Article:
​​​​​​​Partisan health reform requires lawmakers to ‘cater to the extremes,’ experts say

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No bill is perfect, but partisan bills are more difficult to fix when that's called for, says the American Medical Association's Richard A. Deem.

WASHINGTON, D.C.—What exactly a Republican healthcare bill will look like is up in the air, but some GOP senators are looking to bridge the gap with Democrats, a move experts say could improve a reform effort’s chance for success.

Sen. Bill Cassidy, R-La., addressed the Senate’s repeal and replace efforts at a panel discussion Wednesday morning, saying that the process has been “initiated,” but “where it goes, I’m not sure.”

Cassidy and Sen. Susan Collins, R-Maine, unveiled their version of a healthcare reform bill, the Patient Freedom Act, in January, and Cassidy said he’s hoping to revive elements contained in that legislation as the Senate continues to make amendments. Cassidy is now working to reintroduce elements of that bill with Sen. Lindsey Graham, R-S.C.

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His legislation would hopefully “bridge tensions” between wings of the Republican party and also between members of Congress on both sides of the aisle, he said.

Cassidy also admitted that much of the process in the Senate has occurred behind closed doors, which doesn’t really gel with his calls to reach out to Democrats. He said he wouldn’t defend the process led by Majority Leader Mitch McConnell, R-Ky., but that he understands how Senate Republican leaders were pushed to a very partisan approach.

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He claimed Democrats did the same when crafting the ACA, so argued it was understandable that McConnell’s view on getting things done was “fatalist.” Of course, Democrats held months of hearings on the final bill and took comments from the public before voting on a motion to proceed on the ACA.

There are repercussions to creating a bill in a partisan fashion, other panelists at the event said. Alice M. Rivlin, Ph.D., senior fellow of economic students at the Brookings Institute’s Center for Health Policy, said that forces policymakers to “cater to the extremes” when crafting legislation. It’s a “mistake” for Republicans, and was a mistake in 2010 for the Democrats as well, she said.

Panelist Richard A. Deem, senior vice president of advocacy for the American Medical Association, said that a partisan approach also forces one group to own the legislation, for better or worse, making future change difficult.

“It’s easier to make adjustments when both parties own” the final product, he said, as no piece of legislation is perfect and will almost certainly require changes down the line.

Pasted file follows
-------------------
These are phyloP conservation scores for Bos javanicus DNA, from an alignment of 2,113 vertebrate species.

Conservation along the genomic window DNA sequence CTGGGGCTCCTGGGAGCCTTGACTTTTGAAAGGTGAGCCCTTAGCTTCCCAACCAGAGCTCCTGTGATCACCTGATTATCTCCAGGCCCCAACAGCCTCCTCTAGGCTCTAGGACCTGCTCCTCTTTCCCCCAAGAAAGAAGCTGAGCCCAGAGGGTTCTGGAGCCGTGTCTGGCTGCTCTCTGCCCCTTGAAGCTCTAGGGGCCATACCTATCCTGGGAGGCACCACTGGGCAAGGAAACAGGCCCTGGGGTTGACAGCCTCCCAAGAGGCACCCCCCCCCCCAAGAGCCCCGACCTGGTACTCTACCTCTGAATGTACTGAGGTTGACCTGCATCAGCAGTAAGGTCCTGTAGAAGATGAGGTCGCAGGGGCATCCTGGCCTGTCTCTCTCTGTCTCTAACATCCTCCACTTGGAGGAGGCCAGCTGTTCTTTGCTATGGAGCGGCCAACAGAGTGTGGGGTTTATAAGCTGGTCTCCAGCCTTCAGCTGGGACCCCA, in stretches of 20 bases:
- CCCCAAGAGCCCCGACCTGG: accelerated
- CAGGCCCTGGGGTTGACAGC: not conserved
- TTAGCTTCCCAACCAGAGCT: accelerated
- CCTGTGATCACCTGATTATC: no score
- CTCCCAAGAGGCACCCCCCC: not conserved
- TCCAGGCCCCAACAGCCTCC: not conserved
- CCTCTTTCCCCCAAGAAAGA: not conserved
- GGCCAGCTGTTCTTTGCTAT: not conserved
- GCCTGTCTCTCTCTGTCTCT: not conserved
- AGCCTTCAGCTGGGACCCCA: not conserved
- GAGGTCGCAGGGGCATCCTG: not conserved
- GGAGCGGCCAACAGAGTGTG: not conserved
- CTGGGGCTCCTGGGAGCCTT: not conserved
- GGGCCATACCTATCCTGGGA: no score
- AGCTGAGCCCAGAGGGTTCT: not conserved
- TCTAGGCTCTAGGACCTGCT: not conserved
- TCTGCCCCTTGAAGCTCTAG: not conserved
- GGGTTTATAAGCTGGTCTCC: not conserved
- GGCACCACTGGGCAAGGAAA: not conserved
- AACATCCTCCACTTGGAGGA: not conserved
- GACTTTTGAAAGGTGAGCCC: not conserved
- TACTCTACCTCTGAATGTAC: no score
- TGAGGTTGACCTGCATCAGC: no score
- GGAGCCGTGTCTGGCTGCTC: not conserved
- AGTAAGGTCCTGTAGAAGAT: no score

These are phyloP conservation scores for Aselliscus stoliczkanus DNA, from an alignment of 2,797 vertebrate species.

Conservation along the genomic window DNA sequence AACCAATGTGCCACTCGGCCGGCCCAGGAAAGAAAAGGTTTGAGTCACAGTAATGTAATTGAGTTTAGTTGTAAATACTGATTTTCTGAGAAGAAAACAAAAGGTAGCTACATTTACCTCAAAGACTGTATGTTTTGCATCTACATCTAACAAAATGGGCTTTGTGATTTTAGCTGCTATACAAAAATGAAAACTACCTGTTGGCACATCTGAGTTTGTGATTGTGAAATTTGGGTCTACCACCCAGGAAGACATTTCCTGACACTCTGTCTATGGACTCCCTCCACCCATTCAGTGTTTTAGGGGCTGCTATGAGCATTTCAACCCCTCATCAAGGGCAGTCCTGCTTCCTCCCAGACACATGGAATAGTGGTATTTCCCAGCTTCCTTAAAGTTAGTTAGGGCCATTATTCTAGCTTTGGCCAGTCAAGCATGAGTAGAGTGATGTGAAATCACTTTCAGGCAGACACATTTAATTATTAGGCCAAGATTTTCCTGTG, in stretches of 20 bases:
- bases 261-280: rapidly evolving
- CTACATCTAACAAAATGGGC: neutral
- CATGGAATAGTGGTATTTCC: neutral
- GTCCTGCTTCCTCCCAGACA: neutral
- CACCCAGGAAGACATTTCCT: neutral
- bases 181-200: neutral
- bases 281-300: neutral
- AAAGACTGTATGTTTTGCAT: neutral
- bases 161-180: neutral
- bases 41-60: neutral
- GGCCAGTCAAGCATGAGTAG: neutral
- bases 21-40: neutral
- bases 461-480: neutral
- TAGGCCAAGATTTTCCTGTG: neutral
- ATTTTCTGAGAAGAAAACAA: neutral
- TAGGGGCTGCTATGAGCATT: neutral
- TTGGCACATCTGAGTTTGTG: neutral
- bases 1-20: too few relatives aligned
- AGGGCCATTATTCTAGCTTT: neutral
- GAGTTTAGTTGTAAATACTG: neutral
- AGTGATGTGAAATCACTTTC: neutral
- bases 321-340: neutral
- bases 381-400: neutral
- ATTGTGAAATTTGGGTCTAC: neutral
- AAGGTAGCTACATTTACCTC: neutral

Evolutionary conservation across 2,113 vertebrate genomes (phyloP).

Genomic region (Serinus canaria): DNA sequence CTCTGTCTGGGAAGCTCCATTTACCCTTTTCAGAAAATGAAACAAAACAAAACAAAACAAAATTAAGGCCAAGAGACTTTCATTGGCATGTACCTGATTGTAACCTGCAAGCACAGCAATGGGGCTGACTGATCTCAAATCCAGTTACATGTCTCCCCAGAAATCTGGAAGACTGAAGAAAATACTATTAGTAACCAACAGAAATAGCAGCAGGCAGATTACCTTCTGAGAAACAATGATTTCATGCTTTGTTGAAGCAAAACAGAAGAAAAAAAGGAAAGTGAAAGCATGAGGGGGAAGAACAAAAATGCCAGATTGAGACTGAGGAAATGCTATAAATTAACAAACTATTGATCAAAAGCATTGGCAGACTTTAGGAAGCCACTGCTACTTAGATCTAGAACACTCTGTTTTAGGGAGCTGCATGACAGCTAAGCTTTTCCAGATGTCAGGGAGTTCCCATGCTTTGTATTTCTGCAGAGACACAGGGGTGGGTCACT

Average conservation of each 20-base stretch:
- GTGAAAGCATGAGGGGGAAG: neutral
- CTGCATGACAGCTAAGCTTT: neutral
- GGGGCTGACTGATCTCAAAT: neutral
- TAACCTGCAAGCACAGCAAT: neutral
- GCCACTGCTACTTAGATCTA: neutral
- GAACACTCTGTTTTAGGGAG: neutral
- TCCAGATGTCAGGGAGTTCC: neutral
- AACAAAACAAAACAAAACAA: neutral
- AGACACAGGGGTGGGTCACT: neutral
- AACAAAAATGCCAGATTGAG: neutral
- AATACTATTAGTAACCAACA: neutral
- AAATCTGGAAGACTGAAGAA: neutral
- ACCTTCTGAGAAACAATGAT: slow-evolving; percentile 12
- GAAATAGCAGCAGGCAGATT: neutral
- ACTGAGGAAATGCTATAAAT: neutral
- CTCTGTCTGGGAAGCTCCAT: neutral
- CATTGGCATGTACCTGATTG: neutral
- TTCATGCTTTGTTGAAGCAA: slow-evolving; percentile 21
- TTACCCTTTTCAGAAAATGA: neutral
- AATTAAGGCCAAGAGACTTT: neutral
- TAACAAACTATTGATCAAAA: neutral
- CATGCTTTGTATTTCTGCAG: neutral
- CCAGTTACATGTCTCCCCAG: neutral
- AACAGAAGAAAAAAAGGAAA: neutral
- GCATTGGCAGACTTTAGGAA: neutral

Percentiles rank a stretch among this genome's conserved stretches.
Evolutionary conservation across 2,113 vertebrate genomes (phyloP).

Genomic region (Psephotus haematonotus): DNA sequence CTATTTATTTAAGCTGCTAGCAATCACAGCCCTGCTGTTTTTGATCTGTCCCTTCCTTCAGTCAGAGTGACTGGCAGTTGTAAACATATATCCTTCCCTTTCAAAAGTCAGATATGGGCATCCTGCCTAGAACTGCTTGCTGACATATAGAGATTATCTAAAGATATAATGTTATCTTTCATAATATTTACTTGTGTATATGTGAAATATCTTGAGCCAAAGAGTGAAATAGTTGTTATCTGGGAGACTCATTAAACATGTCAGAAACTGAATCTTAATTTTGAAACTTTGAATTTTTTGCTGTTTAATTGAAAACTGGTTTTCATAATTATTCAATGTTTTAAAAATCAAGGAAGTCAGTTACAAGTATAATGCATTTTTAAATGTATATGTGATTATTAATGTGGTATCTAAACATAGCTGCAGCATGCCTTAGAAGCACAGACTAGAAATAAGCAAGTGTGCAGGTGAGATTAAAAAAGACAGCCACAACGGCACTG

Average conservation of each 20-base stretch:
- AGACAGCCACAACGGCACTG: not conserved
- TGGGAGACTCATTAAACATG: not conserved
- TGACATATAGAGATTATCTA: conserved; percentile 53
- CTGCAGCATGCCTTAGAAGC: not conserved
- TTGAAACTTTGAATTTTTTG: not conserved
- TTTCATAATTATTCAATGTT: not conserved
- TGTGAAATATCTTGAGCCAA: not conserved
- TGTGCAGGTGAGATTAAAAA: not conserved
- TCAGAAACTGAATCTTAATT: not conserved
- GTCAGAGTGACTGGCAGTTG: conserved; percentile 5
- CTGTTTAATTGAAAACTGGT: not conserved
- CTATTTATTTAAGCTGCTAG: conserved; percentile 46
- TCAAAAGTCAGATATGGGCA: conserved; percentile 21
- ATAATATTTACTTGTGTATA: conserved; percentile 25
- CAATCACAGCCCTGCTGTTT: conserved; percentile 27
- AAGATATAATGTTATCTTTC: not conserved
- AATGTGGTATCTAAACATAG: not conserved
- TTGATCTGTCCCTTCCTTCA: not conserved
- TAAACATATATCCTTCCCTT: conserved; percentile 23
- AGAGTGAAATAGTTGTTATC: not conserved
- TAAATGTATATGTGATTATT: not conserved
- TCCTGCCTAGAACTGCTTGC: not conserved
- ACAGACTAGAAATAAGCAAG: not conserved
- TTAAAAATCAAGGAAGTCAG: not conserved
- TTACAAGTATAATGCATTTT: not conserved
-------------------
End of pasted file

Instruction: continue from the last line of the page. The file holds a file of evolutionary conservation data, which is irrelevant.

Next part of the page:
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The goal of Cassidy's original bill was to give states more flexibility by allowing some to maintain the current regulations of the ACA if they choose—and provide other options for those that want to take a different path, he said. States that would prefer another option would instead cover the uninsured by offering high-deductible plans with basic pharmacy coverage and certain preventive care benefits, backed by prefunded health savings accounts.

Cassidy said that a Congressional Budget Office score on his proposed provisions is not likely before a possible vote on a healthcare reform bill of some kind this week.

Much of the negative response to the GOP’s healthcare reforms—both the Senate’s original Better Care Reconciliation Act and the House’s American Health Care Act were unpopular with industry groups and the public—has been related to people’s fear of change and not necessarily to the fact that they don’t like the Republican’s proposals, Cassidy argued.

“People do not like uncertainty,” he said.

Deem said the uncertainty around the repeal effort is worrying for his organization and others, as senators are discussing a “skinny repeal” that no one has actually seen yet. One of the key elements of the skinny proposal would be ending the ACA’s individual mandate, but if that’s done without also changing requirements to cover people with pre-existing conditions, it could greatly destabilize the individual markets, Deem said.

Richard Bankowitz, executive vice president of clinical affairs for America’s Health Insurance Plans, likened it to removing one of the legs on a three-legged stool, which would surely fall over.

“I don’t see how they come out this with a viable bill,” Rivlin said.